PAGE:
Bureaucracy and ethics - debate regarding the existance and affect of a bureaucracy on ones ethics.

Essay by penellaUniversity, Bachelor'sA, October 2004

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The ethics of bureaucracies are often critised, although the aim of a bureaucracy is one of merit this is often compromised. It is the division of labour and hierarchical structure of a bureaucracy that creates an environment where morals and ethics of an organisation are easily corrupted. The division of labour separates the means from the ends, and thus able to void the action of any consequential meaning. Hierarchy within a bureaucracy survives on authority, and obedience to this authority. When under authority, a person no longer regards themselves as ethically responsible for their actions. In this type of environment extreme immoralities such as the holocaust were able to occur. However, it is not bureaucracy that created immorality and unethical behaviour, we did. Humans are not naturally ethical and moral beings, that is why reservations of an 'entrepreneurial government' have been put forward. It is of concern, that without the rules and regulations of bureaucracy, the societies needs would be neglected.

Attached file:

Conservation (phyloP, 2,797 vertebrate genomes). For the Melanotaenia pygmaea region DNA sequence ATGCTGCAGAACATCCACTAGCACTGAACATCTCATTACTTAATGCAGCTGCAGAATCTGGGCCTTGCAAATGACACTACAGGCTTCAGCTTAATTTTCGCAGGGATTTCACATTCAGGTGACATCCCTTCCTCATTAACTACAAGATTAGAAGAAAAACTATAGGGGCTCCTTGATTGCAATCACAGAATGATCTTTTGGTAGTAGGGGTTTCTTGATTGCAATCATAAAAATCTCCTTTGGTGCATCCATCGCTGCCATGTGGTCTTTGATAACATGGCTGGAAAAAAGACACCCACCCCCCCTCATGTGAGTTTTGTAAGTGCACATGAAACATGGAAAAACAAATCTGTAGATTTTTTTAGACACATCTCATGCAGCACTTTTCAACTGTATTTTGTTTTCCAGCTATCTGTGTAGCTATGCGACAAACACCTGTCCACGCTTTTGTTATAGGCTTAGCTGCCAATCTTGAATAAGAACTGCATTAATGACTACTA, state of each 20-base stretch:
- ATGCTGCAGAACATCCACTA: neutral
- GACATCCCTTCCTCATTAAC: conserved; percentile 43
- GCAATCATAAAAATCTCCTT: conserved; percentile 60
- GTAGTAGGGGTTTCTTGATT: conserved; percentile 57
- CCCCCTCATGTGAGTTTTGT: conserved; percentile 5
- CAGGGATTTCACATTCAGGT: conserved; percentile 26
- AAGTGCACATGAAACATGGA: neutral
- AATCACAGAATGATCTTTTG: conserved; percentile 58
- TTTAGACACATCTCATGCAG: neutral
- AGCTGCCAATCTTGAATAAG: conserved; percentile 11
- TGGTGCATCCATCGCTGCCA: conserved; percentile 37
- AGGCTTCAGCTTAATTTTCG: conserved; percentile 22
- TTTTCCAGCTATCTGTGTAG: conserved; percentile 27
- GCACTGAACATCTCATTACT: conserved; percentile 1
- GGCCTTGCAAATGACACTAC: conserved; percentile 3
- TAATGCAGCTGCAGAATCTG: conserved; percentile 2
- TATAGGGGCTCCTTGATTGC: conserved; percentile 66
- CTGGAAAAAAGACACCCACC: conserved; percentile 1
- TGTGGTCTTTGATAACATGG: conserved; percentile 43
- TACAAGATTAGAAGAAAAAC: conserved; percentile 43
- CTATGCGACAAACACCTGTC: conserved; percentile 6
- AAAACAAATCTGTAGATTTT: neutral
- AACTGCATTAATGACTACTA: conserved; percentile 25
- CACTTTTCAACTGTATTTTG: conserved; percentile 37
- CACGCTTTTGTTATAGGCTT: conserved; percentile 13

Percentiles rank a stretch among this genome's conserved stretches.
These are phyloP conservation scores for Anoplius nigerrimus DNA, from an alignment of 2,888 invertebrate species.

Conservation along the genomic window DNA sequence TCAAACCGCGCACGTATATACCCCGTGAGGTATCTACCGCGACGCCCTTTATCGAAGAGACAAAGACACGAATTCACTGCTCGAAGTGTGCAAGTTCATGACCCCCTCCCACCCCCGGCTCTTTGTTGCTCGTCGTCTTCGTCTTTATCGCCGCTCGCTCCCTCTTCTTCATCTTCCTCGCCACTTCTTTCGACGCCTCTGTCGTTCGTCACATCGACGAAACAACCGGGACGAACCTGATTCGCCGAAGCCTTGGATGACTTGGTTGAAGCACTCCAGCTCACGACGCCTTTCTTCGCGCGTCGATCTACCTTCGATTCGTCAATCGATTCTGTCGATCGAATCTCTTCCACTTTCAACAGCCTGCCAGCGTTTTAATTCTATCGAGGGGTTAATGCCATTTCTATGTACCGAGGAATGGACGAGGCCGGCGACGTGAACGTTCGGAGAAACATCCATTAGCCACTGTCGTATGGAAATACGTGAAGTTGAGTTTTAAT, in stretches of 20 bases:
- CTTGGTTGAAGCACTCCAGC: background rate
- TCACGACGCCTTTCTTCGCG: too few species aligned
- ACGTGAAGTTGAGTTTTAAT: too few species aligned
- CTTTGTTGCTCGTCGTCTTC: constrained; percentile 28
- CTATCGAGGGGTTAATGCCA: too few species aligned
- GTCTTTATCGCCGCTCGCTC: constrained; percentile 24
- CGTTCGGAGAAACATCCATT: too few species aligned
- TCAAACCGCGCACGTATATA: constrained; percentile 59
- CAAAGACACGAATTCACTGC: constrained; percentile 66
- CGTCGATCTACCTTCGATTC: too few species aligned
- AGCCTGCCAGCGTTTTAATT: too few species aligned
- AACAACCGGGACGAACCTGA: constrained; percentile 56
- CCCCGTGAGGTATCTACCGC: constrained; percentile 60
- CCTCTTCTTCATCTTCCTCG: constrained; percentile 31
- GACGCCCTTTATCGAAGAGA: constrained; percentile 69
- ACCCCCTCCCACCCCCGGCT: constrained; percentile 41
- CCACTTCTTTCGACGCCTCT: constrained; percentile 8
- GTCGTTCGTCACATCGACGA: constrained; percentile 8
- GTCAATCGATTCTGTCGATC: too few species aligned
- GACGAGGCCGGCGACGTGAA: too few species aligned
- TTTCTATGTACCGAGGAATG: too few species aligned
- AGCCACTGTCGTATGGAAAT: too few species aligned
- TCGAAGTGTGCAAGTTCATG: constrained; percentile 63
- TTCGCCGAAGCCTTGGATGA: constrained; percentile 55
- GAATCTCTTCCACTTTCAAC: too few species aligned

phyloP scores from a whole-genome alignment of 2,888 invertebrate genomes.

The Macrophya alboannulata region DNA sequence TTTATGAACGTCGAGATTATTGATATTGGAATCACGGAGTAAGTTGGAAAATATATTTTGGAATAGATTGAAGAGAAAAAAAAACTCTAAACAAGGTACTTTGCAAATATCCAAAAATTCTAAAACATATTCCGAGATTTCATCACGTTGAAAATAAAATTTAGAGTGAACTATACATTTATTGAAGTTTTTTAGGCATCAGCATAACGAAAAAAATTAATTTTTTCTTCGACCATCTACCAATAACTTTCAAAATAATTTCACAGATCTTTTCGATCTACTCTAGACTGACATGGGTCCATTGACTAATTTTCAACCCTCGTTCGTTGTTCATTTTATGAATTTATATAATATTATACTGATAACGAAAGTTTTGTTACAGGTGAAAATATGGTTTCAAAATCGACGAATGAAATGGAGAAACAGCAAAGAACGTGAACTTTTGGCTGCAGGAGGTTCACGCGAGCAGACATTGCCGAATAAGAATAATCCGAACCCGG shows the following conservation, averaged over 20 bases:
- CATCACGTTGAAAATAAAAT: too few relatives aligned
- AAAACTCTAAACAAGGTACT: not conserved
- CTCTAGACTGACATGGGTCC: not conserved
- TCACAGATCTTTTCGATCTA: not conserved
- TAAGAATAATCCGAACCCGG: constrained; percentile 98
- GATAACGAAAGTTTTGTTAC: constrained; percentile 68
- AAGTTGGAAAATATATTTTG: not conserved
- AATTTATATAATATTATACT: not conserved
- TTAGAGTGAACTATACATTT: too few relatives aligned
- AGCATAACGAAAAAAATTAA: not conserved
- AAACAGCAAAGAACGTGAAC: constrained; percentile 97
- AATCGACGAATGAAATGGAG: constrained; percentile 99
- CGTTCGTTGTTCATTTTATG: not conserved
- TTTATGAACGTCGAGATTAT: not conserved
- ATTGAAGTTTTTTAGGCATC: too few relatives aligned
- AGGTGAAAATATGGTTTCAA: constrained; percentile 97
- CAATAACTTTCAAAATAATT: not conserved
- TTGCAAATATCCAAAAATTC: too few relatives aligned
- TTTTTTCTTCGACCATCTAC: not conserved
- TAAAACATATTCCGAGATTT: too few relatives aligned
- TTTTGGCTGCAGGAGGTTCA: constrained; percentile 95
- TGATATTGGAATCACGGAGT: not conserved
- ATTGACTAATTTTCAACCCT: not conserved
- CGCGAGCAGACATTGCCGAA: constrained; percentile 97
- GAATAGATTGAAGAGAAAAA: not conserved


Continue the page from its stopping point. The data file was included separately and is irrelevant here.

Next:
A bureaucracy aims to be objective in its treatment of members. In order to do this, it must establish a 'bureaucratic morality', independent from individual ethical concerns. It must do this as ethics are subjective, and cannot be applied universally.

Ethics is the "study of moral principles or values that determine whether actions are right or wrong and outcomes are good or bad"( Mc Shane & Travaglione, 2003). Ethics can only be viewed in a subjective light; managers are often faced with ethical choices within organisations in which they forced to mutually consider their personal ethics and corporate priorities. The question of ones ethics will often be raised when one is in a position of power. Bureaucracies involve hierarchies; this gives power to those in higher positions over those in lower positions. Thus, the question of ethics must be...